Udall Rejects Calls from GOP Lawmakers to Sell Off Public Lands to Raise Revenues
Colorado's Public Lands Create Jobs, Drive Economic Growth
Mark Udall said it would be imprudent and detrimental to the Western economy if the federal government were to sell off public lands as part of a deal to avert the fiscal cliff. Reps. Rob Bishop (R-Utah) and Stevan Pearce (R-N.M.) floated this idea in a letter this week to Speaker of the House John Boehner (R-Ohio).
"Colorado is home to some of the best open spaces in the West. In fact, many Colorado businesses and families have moved here because of our high quality of life and spectacular public lands," Udall said. "Selling off our parks, forests, wilderness and other public lands - in Colorado and throughout the West - would not only be shortsighted, but it also would undermine a critical component of our thriving outdoor economy. Our public lands are, in many ways, our most renewable and reliable economic driver."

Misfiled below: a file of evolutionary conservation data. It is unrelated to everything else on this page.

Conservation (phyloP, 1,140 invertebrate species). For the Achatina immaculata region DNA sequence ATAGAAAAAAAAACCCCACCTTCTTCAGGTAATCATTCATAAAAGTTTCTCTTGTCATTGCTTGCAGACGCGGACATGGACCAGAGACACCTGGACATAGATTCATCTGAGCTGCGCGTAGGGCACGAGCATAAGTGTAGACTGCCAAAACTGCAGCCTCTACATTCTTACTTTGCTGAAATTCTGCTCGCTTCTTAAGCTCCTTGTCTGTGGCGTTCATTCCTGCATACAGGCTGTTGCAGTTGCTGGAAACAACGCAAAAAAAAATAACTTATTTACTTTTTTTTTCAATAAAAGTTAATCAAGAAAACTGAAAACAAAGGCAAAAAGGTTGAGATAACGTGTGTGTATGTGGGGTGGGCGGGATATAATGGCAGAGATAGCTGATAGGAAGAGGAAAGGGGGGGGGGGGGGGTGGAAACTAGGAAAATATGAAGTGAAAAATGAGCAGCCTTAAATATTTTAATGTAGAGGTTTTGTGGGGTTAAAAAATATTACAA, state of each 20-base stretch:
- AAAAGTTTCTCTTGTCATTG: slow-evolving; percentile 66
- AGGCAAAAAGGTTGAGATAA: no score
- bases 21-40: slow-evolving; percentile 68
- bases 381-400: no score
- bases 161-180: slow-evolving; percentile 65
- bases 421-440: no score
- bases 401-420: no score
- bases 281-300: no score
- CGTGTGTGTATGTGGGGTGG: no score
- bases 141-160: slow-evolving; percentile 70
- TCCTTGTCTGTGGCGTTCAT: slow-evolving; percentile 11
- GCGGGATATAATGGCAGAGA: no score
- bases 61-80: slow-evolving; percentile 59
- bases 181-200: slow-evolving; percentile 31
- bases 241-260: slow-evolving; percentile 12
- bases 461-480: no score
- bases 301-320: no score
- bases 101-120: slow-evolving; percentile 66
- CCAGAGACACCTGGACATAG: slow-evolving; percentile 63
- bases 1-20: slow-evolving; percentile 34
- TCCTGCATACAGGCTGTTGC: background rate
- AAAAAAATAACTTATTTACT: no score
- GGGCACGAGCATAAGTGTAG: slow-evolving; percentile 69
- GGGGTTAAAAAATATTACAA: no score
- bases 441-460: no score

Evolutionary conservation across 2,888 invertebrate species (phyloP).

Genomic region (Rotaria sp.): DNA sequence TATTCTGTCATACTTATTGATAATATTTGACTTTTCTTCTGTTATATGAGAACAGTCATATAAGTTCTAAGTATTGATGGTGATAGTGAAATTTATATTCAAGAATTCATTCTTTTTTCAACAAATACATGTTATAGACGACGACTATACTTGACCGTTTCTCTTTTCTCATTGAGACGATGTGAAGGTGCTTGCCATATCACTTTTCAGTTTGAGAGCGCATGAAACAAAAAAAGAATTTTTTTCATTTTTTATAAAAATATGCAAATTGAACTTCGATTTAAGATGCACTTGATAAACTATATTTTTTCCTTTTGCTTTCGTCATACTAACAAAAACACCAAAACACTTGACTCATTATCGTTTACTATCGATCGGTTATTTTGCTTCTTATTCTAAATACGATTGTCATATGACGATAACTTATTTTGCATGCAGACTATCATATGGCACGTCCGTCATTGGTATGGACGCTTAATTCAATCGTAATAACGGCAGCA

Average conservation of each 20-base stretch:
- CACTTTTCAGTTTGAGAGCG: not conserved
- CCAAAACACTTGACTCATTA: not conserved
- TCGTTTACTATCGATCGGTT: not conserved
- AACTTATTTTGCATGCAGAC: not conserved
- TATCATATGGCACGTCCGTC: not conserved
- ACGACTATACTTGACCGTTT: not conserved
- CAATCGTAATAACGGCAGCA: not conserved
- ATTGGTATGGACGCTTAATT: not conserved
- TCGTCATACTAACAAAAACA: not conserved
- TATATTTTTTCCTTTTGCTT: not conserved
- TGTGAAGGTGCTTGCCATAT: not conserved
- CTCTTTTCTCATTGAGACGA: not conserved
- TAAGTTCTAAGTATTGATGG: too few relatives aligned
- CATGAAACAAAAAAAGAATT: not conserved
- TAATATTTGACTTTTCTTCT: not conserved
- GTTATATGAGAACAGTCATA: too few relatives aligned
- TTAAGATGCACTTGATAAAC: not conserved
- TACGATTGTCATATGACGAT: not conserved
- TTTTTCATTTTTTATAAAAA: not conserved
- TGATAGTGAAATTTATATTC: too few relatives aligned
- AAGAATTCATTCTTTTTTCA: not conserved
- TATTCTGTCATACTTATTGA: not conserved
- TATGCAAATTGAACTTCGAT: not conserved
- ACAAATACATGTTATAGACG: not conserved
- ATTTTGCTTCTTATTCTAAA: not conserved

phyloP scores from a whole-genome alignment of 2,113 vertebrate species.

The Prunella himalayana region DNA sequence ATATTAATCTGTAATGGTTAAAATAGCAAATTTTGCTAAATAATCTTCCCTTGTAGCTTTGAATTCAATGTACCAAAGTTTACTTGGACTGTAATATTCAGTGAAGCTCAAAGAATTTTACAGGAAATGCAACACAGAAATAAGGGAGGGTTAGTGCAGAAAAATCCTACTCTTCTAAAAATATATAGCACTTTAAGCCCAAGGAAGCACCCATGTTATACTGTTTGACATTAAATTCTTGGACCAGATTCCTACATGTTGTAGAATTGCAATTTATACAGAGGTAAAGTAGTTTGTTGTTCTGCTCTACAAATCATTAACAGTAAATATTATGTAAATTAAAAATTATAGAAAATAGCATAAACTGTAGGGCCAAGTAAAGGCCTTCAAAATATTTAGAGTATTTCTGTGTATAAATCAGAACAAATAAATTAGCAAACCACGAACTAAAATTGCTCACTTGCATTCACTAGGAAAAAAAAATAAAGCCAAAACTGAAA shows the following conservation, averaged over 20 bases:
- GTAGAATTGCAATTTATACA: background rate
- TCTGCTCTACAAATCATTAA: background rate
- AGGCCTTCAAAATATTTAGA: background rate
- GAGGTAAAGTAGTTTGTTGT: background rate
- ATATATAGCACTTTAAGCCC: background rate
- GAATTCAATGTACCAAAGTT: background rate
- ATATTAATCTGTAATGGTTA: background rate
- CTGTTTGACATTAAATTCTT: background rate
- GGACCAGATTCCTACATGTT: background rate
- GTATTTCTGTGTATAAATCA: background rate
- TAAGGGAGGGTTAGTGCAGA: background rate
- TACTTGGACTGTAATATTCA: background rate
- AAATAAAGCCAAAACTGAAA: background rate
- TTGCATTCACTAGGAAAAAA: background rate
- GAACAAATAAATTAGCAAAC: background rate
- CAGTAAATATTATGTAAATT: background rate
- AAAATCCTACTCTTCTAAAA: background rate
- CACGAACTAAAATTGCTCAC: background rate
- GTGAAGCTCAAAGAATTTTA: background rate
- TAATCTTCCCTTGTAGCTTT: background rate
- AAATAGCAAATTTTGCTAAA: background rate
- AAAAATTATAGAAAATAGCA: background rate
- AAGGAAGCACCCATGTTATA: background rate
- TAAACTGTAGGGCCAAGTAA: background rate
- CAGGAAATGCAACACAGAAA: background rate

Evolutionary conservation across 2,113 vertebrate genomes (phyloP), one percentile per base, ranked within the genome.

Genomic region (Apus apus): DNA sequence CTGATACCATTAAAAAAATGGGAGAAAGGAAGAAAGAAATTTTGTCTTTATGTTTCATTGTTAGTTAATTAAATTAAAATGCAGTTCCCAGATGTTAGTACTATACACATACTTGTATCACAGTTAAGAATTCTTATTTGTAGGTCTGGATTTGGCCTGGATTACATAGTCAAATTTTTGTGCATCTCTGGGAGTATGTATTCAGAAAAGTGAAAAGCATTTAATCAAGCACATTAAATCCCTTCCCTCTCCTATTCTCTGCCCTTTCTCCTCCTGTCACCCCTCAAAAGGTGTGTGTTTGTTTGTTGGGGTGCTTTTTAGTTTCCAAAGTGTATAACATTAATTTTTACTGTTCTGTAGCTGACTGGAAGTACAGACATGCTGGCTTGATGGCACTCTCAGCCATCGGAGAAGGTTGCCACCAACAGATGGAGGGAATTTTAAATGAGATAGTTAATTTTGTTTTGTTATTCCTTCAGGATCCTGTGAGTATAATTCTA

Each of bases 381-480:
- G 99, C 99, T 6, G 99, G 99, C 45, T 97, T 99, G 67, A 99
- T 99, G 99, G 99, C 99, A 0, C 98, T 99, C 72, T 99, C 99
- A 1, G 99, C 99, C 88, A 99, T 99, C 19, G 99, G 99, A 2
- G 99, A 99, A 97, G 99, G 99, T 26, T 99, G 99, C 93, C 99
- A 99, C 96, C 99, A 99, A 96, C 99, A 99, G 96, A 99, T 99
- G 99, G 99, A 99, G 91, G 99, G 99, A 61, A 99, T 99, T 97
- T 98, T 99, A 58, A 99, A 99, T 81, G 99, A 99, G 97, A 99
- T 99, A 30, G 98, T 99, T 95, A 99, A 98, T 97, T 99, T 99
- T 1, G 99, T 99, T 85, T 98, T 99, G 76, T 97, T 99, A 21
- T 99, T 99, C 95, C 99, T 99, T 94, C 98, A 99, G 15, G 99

According to a new report from Headwaters Economics, a Montana-based think tank, Colorado's public lands give private companies located in the state a competitive advantage in attracting top talent, growing and creating jobs. And according to a June report from the think tank, Colorado's economy created 228,893 new jobs between 2000 and 2010. Much of this growth is due to Colorado's high quality of life and public lands.
"We need to leave every option on the table when it comes to confronting the fiscal cliff, but we also cannot abandon the strategic investments and job-creating resources we already have in place," Udall added.
Udall, who serves on the Senate Energy and Natural Resources Committee and chairs the Subcommittee on National Parks, has been a vocal advocate for Colorado's public lands and the jobs they create. He also has been a strong opponent to the sale of public lands as part of any budget deal.